For the past six months, Iraqi leaders have failed to form a new government. Iraq’s neighbours, especially Iran, Saudi Arabia and Syria, are increasingly meddling in its affairs, exerting undue influence on the country’s leaders. One of them, Prime Minister al-Maliki, said yesterday that his successor has to be Shia. However, talks on a national unity government are at a standstill.
Personally, I think the Americans never tried to help Iraqi leaders settle their differences to form a strong government that could protect Iraq and its people from the grip of terrorism and its abhorrent acts. The latest attack in Bagdad on Tuesday took the lives of 59 people and injured another 100 or more, but every day, every day, there are stories about killings and abductions.
The media have reported al-Qaeda’s claims. The latest lunacy was claimed by the Islamic State in Iraq, which said, “We struck a group of Shias and apostates who sold their faith for money and became a tool of war against the Iraqi people.” In fact, al-Qaeda has nothing to do with it. The attacks are political and designed to intimidate the population.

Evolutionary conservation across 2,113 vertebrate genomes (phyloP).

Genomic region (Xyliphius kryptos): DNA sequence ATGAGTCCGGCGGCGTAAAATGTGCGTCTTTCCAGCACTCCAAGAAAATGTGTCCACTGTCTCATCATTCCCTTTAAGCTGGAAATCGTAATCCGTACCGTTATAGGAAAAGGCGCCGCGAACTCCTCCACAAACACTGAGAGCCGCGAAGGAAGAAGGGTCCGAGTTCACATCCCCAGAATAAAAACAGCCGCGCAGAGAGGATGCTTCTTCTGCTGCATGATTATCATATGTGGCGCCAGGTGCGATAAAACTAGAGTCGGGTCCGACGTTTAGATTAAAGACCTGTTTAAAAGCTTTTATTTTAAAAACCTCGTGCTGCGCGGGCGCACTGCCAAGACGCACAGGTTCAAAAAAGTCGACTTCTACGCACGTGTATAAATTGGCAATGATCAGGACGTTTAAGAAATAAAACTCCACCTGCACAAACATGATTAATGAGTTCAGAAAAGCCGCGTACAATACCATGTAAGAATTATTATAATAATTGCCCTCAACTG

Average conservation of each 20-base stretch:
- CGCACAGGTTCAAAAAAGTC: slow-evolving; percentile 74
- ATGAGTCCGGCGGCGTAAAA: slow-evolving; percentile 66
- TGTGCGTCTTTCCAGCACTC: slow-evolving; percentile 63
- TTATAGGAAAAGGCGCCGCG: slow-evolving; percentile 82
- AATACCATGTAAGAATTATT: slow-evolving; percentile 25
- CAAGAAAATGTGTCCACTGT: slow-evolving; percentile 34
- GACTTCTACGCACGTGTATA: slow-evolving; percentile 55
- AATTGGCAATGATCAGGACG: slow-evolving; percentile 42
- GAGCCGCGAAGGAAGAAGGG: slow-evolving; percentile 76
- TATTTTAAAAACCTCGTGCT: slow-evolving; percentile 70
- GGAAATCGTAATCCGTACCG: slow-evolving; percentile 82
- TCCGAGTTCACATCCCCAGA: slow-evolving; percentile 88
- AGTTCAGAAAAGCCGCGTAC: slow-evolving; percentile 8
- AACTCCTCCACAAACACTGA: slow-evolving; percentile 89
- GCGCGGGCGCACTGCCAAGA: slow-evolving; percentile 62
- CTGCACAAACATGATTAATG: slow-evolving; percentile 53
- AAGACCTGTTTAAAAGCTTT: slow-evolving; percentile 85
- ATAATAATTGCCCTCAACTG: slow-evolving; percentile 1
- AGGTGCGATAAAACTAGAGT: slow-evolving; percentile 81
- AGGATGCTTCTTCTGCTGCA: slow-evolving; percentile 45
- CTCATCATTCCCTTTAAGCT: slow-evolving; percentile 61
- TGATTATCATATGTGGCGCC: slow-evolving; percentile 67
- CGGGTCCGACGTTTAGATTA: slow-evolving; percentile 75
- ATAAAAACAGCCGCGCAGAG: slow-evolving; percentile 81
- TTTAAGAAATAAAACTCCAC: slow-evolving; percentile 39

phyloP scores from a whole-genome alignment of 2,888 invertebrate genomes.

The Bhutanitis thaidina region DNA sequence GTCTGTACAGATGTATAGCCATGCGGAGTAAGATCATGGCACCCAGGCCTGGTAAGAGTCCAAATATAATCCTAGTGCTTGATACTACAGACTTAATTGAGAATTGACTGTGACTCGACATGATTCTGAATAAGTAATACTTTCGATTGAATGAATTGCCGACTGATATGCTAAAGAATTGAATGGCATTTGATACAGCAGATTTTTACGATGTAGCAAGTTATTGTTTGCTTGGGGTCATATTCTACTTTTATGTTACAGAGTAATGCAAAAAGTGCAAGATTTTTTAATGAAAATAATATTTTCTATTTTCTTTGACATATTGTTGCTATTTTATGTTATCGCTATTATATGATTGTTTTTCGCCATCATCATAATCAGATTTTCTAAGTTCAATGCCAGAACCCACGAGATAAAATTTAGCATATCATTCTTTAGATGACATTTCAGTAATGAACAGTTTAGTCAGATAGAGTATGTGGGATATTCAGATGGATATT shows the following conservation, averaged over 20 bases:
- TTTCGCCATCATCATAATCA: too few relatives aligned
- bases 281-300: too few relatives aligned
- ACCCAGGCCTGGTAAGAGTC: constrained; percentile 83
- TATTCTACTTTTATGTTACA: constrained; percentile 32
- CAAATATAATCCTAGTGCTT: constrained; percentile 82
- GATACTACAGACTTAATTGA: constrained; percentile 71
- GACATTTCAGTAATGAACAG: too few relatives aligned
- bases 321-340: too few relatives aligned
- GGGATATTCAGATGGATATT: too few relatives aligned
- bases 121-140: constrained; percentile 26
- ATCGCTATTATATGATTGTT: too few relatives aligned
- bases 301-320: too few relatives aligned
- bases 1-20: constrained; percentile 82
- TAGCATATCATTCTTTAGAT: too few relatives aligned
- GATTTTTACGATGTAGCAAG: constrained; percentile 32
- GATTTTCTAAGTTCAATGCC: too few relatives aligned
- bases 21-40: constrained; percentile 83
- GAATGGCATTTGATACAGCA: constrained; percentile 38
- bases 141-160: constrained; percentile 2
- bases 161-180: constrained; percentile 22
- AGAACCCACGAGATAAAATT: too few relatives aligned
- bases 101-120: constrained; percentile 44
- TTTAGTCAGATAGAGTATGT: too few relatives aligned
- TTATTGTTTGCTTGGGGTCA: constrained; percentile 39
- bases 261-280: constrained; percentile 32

Against this background, the United States has decided to withdraw seven years after the fall of Saddam Hussein. During this period, they destroyed everything. Indeed, Iraq is still subject to Chapter 7 of the United Nations Charter. It has no government, no services, no water, and no electrical power. The only thing it has in great abundance is jobless people.
What will happen after the US pulls out?
Some analysts expect Iran to rule indirectly the Shia-dominated south through the Dawa party. Shias already have an army of militias.
Saudi Arabia, Syria and Jordan will probably try to work with what is left of the Ba‘ath party to stop them. Sunnis too have their own militia armies (called al-sahwa, the awakening).
The Kurds with their US-backed pershmergas are the best organised. They will get into the act as well.
Iraq will be divided up into three regions, a Shia area in the south, a Sunni area in the middle with the provinces of al-Anbar, Salahuddin, Mosul and parts of Baghdad, and a Kurdish area in the north, covering Sulaymaniyah, Erbil, Dohuk and parts of Kirkuk (if not the whole city).
Turkey will also be present, claiming that it is protecting Iraq’s Turkmen, and fighting the Kurdish rebels of the PKK.
Iraq shall be no more; its people, divided along ethnic and religious lines, no longer of any interest to the United States. Yes, the Americans are leaving, in their place, a weak government in a country on the verge of civil war.